We’re grateful to Upstart Labs for welcoming BumbleBee into their midst and look forward to the months to come.

If you are in town, please stop by

Improving on “Generation Waiting List”

Improving on “Generation Waiting List”

There was a really great article in the paper about waiting lists in the big city. The article describes how waiting lists are a fact of life for children and parents living in The Big Apple. We have talked before about how this problem is not exclusive to the big city, but the problem is excacerbated (and more often reported on) in large metropolitan areas.

The article only touches on some of the possible causes for the issue and why the writer calls children born after 2004 “Generation Waiting List”:

  • Budget cuts
  • Population growth (in certain areas deemed family friendly)
  • Families having children have more money (note this does not mean, on average, all people are more well-off)

[He] has been conscientious about tapping into playground gossip on what programs fill up first — and what steps to take to avoid ending up on the waiting list. “We’ve had many years of paranoia about this kind of thing,” he said with a laugh.

The obvious question you might be asking is: “What can we do, besides buying BumbleBee’s Childcare Management Software, about managing child care and activity waiting lists?” It turns out, there is a lot we could be doing. There is a large body of economic research (often called queueing therory) to help smooth out waiting lists. Some of the biggest things that can be improved are in dealing with the emotional issues around waiting lists. Think back to the last time someone cut in front of you in line, you probably can remember that more easily than what you had for lunch today.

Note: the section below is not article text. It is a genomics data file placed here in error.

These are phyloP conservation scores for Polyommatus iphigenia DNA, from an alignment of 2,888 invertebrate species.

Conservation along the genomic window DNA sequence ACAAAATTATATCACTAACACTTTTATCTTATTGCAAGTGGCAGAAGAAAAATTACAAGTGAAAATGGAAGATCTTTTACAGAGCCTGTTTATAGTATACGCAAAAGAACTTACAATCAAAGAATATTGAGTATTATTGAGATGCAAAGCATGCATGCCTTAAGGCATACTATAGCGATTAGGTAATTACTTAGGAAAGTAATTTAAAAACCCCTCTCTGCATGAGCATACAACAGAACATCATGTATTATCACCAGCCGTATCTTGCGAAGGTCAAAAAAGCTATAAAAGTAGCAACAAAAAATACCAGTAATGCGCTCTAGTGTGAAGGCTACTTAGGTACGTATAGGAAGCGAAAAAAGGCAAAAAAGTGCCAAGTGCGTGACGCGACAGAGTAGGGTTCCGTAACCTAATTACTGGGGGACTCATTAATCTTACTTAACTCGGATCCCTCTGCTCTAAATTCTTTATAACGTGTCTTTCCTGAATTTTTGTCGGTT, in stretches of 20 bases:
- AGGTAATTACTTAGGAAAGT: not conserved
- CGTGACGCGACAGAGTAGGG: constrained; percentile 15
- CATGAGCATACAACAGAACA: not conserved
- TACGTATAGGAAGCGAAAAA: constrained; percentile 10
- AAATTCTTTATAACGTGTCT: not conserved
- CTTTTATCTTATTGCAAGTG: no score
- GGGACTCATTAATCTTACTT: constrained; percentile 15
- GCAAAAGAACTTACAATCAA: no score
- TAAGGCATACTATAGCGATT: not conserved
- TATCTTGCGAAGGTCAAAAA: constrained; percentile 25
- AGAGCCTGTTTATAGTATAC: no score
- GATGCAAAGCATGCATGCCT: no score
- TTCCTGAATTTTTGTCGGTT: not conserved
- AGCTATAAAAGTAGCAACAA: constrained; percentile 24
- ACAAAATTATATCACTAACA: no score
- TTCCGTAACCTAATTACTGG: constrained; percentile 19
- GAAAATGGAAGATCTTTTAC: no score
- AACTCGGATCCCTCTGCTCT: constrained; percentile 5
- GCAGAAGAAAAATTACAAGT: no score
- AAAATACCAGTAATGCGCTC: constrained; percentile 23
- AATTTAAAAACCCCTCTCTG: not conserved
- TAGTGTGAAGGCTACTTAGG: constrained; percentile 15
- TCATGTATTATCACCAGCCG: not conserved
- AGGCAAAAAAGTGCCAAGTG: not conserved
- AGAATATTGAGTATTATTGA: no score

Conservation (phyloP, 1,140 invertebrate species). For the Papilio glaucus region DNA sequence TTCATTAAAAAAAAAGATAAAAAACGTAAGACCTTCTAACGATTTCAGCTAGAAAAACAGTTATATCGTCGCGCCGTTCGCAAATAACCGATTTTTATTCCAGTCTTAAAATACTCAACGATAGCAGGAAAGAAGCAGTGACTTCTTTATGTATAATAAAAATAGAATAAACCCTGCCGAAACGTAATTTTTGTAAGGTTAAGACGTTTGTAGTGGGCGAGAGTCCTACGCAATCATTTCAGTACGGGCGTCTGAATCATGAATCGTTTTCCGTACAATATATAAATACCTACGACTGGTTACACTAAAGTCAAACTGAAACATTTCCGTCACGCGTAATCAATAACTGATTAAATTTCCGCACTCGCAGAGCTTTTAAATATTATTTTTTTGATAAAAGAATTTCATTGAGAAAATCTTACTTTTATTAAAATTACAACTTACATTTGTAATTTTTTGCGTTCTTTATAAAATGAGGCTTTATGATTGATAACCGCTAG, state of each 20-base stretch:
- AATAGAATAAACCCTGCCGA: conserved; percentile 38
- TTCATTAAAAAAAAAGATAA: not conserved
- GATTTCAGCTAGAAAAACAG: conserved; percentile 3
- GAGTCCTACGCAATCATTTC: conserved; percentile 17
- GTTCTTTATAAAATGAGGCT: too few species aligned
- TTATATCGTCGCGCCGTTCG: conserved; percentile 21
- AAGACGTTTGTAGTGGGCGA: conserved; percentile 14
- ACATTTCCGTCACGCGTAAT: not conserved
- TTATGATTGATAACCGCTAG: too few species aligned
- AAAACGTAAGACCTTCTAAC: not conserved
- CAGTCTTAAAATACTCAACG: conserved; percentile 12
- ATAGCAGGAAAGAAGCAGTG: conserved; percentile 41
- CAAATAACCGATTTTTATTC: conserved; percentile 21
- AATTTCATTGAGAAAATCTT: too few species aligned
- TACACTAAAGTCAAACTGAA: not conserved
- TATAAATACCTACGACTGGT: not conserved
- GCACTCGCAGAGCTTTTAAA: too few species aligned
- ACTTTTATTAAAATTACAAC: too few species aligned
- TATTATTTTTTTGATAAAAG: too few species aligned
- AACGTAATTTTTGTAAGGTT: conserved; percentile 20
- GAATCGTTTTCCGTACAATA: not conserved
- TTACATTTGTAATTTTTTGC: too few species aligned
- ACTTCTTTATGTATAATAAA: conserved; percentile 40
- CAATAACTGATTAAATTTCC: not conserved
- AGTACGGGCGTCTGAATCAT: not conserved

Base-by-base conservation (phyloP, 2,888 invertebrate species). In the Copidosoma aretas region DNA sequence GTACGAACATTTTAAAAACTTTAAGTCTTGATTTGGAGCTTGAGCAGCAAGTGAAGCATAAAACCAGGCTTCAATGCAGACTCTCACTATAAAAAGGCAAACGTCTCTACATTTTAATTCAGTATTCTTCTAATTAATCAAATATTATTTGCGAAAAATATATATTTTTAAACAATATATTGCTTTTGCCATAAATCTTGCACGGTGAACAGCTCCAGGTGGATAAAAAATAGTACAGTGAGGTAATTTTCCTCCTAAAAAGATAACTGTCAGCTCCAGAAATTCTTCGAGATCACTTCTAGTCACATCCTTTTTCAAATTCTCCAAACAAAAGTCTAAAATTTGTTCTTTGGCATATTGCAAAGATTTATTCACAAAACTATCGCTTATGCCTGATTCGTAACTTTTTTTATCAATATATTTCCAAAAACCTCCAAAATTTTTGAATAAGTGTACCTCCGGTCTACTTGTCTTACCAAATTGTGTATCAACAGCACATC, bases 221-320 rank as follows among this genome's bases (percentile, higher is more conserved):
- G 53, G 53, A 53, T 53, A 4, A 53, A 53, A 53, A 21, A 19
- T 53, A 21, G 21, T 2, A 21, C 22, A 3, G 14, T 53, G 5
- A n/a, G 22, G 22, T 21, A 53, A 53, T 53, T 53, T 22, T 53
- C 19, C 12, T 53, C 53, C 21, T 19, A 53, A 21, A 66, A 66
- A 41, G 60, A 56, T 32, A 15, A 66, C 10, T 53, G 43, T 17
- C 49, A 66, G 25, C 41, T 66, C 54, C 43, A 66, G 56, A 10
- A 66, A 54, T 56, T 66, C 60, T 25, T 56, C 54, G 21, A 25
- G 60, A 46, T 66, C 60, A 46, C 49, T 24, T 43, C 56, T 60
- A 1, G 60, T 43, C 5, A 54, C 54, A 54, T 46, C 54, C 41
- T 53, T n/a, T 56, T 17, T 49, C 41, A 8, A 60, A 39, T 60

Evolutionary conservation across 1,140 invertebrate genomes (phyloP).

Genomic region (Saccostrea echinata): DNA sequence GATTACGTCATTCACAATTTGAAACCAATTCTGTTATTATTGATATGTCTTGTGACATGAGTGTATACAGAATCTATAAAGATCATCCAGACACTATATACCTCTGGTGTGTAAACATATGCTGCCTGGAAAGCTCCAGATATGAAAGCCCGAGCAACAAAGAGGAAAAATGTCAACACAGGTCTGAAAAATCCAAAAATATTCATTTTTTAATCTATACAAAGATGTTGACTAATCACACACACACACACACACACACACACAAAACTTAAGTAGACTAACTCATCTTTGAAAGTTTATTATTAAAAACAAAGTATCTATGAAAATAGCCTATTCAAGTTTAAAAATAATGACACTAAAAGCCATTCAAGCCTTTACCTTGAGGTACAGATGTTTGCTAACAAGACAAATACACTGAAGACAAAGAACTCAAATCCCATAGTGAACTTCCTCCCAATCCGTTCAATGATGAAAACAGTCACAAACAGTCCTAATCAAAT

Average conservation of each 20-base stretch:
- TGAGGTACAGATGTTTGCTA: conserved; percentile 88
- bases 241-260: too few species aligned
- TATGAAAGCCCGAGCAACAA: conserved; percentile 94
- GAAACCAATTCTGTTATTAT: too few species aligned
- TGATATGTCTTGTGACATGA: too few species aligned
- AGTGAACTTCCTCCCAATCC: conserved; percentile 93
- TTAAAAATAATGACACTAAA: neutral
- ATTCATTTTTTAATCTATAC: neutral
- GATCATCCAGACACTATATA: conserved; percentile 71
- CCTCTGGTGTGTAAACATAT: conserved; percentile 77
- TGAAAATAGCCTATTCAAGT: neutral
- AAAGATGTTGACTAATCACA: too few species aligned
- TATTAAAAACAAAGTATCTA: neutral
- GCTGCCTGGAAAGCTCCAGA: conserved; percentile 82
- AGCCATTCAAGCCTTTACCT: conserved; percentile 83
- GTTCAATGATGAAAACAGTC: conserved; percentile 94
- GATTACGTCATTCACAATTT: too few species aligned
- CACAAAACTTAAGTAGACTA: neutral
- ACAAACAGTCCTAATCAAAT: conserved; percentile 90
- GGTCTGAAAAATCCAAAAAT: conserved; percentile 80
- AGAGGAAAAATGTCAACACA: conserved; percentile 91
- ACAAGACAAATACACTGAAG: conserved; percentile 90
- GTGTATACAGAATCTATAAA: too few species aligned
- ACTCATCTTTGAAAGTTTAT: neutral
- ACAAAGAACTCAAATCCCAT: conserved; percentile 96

There is a MIT professor nick-nammed “Dr. Queue”, here is some advice he provides and a number of BumbleBee’s own insights that we have learned after working with child care centers:

  • Tell people how long they will be waiting – think about all the sophisticated things Disney World does while you are standing in line.(By the way: BumbleBee makes this easy)
  • Let people know that they have a number – My friend went to the professional football game. He had tickets for an open seating section. Instead of having everyone show up, hold places, have people get upset when someone eventually cuts in line, they handout wristabands. My friend loved it. Instead of arriving at 6am, he picked up the wristband at his liesure, and showed up right before the game started.
  • If there are peferences, make sure people know that up front
  • Make one large line that everyone waits in (Wendy’s versus McDonalds)
  • Change a nominal fee to applyHow long would you be willing to wait for a free ice cream cone from Ben and Jerry’s? At some point, you should just go to the ice cream parlor and buy your own. Charging a small fee, for applications is a good way to sort out the number of people who are truly on your waiting list or those people who just aren’t that interested.

Do people line up to get into your child care center? Do they have to wait in line over night? Please tell us how you manage your waiting lists: